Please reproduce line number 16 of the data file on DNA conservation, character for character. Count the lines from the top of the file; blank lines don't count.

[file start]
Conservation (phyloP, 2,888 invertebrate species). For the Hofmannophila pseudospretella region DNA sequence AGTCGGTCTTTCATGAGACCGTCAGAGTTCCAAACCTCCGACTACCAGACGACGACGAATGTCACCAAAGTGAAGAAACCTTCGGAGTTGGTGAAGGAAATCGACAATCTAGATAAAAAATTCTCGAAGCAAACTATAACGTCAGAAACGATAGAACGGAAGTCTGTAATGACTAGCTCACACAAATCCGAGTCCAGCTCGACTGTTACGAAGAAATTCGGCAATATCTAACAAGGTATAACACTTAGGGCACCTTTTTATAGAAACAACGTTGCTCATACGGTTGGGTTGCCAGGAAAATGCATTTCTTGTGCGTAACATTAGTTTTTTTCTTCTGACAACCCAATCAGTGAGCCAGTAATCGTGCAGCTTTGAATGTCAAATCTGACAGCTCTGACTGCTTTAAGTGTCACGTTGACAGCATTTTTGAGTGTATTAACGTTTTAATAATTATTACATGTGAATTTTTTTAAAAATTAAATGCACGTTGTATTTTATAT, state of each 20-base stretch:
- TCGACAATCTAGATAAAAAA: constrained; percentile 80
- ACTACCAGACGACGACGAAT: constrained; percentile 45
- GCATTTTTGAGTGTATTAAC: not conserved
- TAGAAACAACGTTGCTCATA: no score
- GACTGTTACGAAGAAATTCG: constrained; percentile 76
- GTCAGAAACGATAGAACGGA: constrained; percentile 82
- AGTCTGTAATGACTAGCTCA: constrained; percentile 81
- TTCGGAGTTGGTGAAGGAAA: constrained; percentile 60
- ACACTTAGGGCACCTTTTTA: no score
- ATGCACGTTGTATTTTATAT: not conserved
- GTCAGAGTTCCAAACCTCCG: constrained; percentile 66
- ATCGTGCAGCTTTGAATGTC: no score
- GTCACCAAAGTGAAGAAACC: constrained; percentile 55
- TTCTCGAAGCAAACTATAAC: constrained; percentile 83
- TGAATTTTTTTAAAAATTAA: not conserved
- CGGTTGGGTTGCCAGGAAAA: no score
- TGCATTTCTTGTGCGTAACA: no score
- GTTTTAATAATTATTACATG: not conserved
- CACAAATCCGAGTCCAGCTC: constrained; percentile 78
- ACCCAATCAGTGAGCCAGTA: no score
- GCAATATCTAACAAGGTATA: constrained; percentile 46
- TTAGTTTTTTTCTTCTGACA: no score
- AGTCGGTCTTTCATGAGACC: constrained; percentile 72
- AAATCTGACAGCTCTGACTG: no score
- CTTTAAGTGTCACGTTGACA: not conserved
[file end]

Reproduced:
- TGAATTTTTTTAAAAATTAA: not conserved